Chem Ch. 3.4

Chapter 3
Sec. 3.4: Elements & Compounds
• Distinguish between elements and
• Describe the organization of elements on
the periodic table.
• Explain how all compounds obey the laws
of definite and multiple proportions.
Recall . . .
Matter that has a uniform,
unchanging composition
Anything that has mass
and takes up space
Physical combination of
2 or more substances
Mixture with a constant
composition throughout
Mixture that is not blended
smoothly throughout.
• An element is a pure substance that cannot
be separated into simpler substances by
physical or chemical means.
• They are considered to be the basic building
blocks of all matter.
• 91 occur naturally; the rest of the elements are
• Each element has a unique symbol consisting
of 2-3 letters: the first is always uppercase &
the rest are always lowercase.
Stands for the
element carbon
Stands for the
element lead
Stands for the
element thorium
The Periodic Table
• The periodic table organizes the elements
into a grid.
• The vertical columns in the grid are called
groups or families.
• Elements in the same group have similar
chemical and physical properties.
The Periodic Table
• The horizontal rows in the periodic table are
called periods.
• The table is called periodic because the pattern of
similar properties repeats from period to period.
Compounds - 4 part Definition
 A compound is a chemical combination
of 2 or more elements. (There are
chemical bonds between the elements a reaction has occurred between them.)
Elemental symbols
make it easy to write the
formula for a compound.
Butane, pictured here,
has 4 carbon atoms and
10 hydrogen atoms. Its
formula is C4H10.
Compounds - 4 part Definition
 The properties of a compound are different
from those of its component elements.
Sodium chloride
Compounds - 4 part Definition
 The composition of a compound is fixed. (The
elemental components of a compound are
always in the same ratio. Water, for example,
always has 2 hydrogen atoms and 1 oxygen
Compounds - 4 part Definition
 Compounds can only
be broken down into
their component
elements by
chemical means.
(The bonds between
the elements must
be broken by the
addition of external
The electrolysis of water
Law of Definite Proportions
(also called the Law of Constant Composition)
• Recall that the elemental components of a
compound are always in the same, fixed
• This means that the elements are in a
definite proportion by mass.
• Summarized as the Law of Definite
Proportions, scientists observe that a
compound is always composed of the
same elements in the same proportion by
Percent Composition
• When the law is applied to compounds, the
sum of the masses of the elements that
make up the compound is equal to the
mass of the compound.
• Water, H2O, contains 2 H atoms (each has a
mass of 1.008 amu) and 1 O atom (with a
mass of 15.999 amu); the mass of 1
molecule of water is, therefore, 18.015 amu.
Percent Composition
• The law also shows us that the ratio of the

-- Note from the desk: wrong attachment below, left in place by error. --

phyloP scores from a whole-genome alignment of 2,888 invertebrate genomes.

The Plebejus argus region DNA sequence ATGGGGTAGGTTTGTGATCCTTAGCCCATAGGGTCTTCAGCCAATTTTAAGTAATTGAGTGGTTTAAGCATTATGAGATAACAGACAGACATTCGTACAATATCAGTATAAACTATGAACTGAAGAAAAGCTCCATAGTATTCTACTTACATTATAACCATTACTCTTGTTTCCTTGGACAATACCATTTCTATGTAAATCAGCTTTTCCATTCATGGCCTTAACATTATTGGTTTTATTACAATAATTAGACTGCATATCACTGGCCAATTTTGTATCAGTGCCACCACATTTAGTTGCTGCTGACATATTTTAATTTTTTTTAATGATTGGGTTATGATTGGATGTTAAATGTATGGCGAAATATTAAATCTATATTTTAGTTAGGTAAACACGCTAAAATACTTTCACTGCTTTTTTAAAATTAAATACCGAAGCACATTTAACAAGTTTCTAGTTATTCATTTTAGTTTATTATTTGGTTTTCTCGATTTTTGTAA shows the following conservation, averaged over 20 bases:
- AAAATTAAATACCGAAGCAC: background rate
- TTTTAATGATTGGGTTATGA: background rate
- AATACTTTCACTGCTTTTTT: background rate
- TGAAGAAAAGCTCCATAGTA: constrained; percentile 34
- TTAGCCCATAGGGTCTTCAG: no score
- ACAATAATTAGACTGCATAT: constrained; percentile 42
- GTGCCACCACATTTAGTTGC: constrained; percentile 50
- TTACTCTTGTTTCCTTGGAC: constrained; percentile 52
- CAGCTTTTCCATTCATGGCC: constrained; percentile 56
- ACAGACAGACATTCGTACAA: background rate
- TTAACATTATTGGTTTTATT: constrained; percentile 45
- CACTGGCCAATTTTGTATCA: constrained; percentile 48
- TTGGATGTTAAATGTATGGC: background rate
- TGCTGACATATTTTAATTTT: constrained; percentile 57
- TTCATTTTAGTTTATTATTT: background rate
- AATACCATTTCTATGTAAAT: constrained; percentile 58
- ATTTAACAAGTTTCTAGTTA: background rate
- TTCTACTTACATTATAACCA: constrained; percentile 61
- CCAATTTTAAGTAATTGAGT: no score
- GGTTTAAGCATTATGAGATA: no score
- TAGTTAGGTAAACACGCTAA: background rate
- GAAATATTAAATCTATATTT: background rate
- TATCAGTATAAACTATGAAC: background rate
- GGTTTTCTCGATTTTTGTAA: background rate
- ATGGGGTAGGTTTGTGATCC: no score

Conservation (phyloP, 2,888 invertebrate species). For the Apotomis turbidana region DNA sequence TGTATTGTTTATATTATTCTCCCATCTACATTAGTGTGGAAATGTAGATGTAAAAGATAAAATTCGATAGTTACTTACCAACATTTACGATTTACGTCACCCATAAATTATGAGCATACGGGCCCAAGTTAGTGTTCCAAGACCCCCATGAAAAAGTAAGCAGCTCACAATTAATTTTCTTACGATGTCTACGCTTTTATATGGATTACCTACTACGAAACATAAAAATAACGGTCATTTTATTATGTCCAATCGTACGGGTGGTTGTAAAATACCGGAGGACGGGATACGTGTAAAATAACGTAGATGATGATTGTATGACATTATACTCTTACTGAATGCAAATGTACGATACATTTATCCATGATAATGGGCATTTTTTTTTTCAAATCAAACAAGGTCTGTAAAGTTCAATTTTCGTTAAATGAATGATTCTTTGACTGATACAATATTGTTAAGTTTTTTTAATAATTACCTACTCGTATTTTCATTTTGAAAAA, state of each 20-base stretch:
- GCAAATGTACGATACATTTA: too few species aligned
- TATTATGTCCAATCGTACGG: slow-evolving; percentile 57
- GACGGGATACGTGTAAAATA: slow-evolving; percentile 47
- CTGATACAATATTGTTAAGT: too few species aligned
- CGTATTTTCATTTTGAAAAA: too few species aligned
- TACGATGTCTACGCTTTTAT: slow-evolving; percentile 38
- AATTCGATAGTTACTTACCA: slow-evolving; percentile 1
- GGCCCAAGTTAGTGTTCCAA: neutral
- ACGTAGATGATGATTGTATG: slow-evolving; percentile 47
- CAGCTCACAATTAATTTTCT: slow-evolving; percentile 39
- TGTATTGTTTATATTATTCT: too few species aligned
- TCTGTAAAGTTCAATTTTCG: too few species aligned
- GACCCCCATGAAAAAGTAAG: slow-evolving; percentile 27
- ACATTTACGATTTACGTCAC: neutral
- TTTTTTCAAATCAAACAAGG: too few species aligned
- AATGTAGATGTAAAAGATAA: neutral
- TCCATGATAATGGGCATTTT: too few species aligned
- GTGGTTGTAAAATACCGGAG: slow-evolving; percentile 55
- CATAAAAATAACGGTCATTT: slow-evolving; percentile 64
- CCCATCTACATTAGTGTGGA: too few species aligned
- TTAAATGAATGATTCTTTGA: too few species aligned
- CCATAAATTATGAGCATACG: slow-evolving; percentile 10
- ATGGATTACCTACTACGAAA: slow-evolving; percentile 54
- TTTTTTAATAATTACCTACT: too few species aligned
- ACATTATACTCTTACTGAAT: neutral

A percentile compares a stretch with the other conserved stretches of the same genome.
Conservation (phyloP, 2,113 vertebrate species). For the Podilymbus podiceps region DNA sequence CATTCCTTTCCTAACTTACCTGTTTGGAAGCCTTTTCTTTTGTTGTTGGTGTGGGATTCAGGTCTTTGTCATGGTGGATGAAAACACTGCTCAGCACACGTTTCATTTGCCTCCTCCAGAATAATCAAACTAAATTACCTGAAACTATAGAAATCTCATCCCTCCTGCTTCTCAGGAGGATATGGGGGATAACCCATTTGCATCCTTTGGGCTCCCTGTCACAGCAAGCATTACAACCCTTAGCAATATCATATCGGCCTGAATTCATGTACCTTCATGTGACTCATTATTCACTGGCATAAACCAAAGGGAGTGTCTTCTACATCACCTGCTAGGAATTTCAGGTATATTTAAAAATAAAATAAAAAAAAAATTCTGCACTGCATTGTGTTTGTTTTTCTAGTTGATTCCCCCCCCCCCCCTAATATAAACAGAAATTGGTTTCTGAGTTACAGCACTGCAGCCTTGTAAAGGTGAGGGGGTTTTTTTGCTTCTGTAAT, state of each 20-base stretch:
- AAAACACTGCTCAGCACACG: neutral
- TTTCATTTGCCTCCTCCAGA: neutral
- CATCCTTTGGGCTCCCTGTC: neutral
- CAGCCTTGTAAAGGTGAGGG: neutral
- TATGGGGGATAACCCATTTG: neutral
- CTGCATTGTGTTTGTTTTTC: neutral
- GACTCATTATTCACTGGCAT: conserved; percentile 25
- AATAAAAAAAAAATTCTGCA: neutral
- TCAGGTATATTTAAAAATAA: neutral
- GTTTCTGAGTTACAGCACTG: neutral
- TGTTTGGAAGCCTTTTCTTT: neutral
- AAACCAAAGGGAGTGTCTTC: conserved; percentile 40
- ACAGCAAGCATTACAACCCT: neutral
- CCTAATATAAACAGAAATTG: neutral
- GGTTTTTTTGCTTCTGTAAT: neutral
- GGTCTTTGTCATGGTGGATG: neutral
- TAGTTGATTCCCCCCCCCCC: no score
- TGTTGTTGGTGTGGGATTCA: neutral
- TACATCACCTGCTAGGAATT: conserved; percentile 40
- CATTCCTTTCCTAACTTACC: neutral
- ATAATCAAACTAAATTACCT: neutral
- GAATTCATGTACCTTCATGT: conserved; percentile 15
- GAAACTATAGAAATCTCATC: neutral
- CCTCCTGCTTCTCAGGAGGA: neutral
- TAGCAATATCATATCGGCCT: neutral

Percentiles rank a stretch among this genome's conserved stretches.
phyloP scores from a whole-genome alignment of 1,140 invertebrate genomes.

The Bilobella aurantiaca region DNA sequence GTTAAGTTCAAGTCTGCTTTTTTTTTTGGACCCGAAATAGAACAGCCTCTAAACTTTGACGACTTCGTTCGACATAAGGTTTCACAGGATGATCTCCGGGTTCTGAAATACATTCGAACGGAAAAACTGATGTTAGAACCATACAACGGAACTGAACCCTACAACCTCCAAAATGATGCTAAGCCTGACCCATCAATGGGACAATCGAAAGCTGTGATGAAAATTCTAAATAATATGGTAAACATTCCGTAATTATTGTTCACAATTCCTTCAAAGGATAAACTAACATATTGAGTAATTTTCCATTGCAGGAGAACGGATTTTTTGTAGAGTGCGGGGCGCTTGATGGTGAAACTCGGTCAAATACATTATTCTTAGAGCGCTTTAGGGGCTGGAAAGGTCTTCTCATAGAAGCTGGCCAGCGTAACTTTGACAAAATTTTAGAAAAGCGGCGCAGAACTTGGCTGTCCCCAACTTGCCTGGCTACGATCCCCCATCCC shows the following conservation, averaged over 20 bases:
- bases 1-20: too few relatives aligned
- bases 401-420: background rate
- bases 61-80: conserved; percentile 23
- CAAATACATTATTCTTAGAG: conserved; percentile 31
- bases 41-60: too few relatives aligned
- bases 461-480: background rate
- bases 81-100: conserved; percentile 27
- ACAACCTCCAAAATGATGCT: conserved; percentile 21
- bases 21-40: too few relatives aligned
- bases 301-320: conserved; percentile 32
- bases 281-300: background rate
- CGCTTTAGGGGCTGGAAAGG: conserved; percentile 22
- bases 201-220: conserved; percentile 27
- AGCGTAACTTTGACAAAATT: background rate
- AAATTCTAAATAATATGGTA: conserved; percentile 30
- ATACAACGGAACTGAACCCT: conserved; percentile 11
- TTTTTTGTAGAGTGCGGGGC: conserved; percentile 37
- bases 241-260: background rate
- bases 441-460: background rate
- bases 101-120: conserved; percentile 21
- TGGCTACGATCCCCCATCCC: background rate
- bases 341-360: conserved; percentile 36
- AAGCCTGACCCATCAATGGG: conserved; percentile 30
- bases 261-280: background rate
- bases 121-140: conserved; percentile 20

mass of each element in a compound to
the total mass of the compound will never
• The ratio described above is called the
percent by mass or percent composition
of a compound. It is summarized by the
percent by mass = mass of element x 100
mass of compound
Samples of water from any source will always have the
same mass proportions. A different proportion means
it’s a different compound!
Practice Problems
• If 3.5 g of X reacts with 10.5 g of Y to form XY,
what is the percent by mass of X in the
compound? Of Y?
• If 150 g of XY are obtained, how many grams
are X? How many grams are Y?
• Compound 1 contains 15.0 g of hydrogen
and 120.0 g of oxygen. Compound 2
contains 2.0 g of hydrogen and 32.0 g of
oxygen. Are the compounds the same?
Law of Multiple Proportions
• Compounds composed of the same
elements CAN be different compounds IF
they have different mass compositions.
• The law of multiple proportions says that
when different compounds are formed by
a combination of the same elements,
different masses of one element combine
with the same relative mass of the other
element in a ratio of small whole numbers.
Law of Multiple Proportions
• H2O (water) and H2O2 (hydrogen peroxide)
both contain H and O.
• In water, the ratio of hydrogen to oxygen is
2/1; in hydrogen peroxide, the ratio is 2/2.
• The mass ratio, then, of water to hydrogen
peroxide is 2/1 or 2/1. This is a small, whole
number ratio!
Another example
• Compound 1 contains 64.2% Cu and 35.8%
Cl; compound 2 contains 47.27% Cu and
52.73% Cl.
• In compound 1, the Cu/Cl ratio is 64.2 or
1.79; in compound 2, it is 0.8965.
• The mass ratio of Cu to Cl in compound 1 to
compound 2 is 1.79/0.8965 or 2.00. Again,
this is a small, whole number ratio!
Practice Problem
Complete the table and then analyze the data
to determine if
• Compounds 1 and 2 are the same
• If they are not, find the small whole number
ratio that iron combines to the same relative
mass of oxygen.
Compound Total Mass
Mass Fe
Mass O (g)
Mass % Fe
Mass % O